To cope with the absence of the rule of law, private enterprises have been using foreign jurisdictions or institutions to help with some tasks, operating within networks of trust to strengthen property rights, and simplifying transactions until they require neither. Somalia's private
sector experience suggests that it may be easier than is commonly thought for basic systems of finance and some infrastructure services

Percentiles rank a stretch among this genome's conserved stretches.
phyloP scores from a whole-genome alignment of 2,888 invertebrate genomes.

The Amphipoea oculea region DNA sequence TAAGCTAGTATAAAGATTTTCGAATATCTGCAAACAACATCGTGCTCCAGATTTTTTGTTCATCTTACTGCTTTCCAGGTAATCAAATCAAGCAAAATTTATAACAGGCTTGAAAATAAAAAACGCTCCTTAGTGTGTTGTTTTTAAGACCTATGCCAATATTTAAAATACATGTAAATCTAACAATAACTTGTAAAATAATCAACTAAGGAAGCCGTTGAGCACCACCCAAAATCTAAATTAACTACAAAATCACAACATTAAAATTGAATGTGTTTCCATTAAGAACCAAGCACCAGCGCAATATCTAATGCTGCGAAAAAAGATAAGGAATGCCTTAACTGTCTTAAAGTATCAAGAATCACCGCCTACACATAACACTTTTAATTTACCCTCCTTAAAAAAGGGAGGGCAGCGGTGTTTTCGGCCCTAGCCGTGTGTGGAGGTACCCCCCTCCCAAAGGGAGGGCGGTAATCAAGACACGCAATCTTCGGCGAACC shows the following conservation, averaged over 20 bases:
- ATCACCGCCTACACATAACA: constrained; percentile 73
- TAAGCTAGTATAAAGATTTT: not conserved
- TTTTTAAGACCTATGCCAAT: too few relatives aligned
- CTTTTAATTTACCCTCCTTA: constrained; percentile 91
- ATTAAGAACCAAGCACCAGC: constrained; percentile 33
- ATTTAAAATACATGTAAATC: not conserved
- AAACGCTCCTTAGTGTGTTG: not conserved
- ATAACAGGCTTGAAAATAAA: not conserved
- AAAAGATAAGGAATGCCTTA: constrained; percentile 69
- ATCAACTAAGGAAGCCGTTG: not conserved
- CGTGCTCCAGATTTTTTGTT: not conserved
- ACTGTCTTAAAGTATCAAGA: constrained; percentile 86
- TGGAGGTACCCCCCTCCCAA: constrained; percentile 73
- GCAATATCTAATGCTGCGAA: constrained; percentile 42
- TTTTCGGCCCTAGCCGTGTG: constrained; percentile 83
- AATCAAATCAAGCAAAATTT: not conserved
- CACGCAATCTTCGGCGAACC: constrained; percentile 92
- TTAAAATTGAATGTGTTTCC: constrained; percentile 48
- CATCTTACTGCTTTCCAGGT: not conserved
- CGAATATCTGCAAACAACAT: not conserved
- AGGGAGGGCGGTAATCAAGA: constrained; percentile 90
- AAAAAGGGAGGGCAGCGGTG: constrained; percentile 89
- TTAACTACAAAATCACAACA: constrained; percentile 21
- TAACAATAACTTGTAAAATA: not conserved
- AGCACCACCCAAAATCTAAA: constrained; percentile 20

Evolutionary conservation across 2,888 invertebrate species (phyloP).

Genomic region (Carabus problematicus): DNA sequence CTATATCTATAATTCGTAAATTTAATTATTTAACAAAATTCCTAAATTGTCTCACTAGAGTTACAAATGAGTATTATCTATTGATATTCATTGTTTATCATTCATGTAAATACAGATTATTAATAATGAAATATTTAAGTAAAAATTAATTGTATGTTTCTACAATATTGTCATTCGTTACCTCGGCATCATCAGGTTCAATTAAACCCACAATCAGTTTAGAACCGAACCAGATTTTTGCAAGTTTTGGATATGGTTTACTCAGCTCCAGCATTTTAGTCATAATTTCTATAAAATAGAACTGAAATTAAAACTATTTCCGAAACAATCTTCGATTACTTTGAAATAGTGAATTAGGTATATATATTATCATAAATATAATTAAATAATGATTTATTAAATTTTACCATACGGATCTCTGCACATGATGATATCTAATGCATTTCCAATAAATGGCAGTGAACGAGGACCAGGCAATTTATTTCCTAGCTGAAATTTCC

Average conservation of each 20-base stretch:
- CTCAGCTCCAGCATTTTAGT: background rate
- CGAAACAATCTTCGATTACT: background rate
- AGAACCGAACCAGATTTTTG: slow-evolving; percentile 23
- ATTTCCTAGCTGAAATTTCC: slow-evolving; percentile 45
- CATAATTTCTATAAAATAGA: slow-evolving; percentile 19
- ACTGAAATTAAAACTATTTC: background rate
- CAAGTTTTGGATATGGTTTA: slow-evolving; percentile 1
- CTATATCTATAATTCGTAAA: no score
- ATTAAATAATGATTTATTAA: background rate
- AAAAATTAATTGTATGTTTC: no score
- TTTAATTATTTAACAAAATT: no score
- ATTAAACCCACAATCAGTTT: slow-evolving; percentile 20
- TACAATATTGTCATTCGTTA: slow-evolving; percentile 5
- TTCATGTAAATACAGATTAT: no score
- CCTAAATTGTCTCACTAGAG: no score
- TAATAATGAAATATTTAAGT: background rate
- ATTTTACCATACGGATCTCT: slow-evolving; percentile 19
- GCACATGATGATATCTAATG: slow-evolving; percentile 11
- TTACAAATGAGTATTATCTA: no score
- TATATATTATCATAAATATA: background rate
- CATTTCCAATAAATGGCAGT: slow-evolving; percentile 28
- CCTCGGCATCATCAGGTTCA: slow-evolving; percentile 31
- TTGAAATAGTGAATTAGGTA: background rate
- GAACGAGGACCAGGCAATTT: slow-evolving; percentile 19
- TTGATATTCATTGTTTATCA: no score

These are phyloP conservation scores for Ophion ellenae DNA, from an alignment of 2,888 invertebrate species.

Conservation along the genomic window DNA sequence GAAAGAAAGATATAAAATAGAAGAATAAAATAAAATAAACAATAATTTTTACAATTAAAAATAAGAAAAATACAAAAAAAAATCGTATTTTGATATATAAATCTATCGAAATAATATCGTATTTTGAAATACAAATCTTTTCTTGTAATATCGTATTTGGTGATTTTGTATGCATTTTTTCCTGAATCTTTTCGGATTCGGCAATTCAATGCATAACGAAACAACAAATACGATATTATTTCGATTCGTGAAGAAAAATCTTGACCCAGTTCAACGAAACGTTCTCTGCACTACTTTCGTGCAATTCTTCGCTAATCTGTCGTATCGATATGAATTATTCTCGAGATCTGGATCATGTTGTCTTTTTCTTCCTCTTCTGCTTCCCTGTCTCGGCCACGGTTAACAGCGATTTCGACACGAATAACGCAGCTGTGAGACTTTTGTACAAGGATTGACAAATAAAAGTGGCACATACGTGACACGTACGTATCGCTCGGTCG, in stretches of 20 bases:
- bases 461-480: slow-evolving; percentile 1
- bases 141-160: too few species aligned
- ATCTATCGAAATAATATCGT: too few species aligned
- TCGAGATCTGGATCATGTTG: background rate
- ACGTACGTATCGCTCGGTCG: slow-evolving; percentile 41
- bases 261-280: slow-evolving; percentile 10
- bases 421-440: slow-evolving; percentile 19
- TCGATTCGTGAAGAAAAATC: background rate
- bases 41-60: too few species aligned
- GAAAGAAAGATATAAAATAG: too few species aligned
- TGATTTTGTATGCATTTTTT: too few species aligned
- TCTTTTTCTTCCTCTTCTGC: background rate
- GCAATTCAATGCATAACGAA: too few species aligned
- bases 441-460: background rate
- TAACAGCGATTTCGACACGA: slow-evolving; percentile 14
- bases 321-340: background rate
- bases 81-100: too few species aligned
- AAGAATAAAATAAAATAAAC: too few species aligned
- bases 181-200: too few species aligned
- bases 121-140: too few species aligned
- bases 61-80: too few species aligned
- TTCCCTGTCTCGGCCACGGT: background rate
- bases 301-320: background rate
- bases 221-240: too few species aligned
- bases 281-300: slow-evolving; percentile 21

to function where government is extremely weak or absent.
The short paper looks at not only telecom, but how Somali society deals with water, air travel, currency, and electricity. (In some cases, like using U.S. dollars, they could be seen as in effect free riding on government efforts elsewhere.) The paper does fault the lack of decent primary education and roads, but does not look on the stateless Somalis as a pure chaotic disaster.